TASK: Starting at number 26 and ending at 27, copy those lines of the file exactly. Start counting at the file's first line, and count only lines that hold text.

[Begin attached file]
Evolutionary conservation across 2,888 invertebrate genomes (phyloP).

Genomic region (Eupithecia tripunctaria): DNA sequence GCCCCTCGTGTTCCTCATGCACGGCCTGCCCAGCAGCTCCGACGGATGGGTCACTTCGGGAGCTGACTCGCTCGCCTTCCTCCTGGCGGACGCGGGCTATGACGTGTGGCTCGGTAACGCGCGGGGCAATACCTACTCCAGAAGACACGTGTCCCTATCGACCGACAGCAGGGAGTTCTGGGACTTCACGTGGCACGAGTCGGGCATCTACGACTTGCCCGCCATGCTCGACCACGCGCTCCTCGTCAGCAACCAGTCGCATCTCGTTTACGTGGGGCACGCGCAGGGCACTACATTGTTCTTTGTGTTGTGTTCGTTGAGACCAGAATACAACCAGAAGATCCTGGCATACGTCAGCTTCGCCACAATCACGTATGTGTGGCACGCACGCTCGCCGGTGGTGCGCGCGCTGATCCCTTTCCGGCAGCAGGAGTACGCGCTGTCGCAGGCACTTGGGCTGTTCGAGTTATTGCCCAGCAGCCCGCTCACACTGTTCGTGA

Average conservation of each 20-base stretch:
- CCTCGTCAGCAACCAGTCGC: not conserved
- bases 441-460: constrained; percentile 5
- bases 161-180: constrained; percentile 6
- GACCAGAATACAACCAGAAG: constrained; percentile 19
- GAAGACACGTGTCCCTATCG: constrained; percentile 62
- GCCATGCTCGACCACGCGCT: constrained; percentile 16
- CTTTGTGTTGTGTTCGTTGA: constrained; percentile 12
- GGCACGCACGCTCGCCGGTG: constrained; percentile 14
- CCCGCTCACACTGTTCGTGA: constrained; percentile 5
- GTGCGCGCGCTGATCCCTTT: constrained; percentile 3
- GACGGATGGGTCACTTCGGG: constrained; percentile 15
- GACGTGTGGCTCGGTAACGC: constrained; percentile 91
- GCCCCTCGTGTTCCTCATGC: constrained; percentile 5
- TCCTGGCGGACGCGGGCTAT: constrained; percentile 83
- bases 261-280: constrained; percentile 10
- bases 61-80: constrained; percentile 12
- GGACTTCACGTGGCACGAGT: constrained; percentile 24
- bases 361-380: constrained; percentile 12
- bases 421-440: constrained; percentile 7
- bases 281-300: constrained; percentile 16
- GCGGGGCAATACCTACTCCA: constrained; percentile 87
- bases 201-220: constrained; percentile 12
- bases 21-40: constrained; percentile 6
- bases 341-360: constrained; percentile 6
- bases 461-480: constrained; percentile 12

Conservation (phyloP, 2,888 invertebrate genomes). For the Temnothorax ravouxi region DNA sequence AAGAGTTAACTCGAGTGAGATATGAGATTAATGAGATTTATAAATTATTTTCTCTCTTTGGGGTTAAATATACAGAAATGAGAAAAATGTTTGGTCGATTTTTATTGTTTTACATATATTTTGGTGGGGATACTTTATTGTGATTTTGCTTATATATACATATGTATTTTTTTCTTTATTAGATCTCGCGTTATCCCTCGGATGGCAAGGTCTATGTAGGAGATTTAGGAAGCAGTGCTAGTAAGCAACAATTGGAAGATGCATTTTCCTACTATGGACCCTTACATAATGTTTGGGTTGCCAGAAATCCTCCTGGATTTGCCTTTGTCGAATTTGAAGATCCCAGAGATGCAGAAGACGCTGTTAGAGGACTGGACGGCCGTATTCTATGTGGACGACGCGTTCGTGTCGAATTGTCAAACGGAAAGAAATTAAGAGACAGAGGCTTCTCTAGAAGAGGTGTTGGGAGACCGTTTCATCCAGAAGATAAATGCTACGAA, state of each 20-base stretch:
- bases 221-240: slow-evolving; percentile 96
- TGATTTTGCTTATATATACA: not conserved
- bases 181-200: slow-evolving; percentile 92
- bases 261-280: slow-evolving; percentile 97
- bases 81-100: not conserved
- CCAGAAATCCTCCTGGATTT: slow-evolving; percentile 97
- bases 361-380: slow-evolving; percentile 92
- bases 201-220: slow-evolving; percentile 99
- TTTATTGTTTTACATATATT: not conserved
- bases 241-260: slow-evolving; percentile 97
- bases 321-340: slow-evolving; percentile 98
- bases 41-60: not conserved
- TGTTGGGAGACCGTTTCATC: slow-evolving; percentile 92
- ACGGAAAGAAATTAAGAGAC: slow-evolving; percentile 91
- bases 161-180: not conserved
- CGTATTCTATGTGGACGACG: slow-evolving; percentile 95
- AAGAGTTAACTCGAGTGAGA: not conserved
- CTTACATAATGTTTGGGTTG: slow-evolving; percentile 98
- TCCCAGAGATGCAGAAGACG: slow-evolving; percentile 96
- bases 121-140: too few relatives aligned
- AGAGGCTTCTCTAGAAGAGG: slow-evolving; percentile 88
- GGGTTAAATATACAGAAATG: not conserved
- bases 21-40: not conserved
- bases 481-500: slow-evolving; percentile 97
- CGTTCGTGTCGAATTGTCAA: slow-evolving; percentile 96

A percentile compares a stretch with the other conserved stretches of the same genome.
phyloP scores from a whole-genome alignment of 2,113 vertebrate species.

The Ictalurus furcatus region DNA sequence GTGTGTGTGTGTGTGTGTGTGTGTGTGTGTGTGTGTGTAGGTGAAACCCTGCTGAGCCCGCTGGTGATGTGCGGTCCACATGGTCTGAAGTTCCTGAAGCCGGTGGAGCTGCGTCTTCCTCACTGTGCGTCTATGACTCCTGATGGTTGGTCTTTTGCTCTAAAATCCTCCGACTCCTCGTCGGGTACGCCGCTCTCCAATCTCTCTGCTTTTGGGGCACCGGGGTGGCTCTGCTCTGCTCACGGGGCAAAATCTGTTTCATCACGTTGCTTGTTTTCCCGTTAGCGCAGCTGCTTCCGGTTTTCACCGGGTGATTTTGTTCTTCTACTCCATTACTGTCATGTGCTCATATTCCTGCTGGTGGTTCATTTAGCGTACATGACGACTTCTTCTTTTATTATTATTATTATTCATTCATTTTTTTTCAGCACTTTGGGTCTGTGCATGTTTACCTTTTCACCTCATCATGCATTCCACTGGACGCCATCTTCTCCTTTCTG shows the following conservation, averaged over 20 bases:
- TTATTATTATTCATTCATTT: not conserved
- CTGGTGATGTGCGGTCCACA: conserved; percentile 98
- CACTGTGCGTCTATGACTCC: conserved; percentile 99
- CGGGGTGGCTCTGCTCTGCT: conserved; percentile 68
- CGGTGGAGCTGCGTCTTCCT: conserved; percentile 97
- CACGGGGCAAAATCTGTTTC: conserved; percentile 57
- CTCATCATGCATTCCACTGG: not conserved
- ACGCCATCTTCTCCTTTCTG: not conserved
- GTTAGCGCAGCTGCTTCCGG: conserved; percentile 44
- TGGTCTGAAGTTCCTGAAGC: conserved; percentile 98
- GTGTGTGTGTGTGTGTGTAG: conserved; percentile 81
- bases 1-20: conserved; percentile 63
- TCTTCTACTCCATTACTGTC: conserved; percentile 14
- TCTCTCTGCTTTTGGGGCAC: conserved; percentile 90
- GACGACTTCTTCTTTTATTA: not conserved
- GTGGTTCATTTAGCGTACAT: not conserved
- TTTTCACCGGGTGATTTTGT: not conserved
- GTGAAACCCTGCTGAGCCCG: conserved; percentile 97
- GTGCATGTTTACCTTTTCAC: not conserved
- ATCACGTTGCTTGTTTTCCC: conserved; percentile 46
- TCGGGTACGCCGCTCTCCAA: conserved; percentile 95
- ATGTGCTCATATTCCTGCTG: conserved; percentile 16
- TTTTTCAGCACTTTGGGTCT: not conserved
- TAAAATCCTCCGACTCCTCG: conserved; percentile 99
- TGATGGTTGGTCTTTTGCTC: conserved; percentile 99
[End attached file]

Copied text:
- bases 21-40: constrained; percentile 6
- bases 341-360: constrained; percentile 6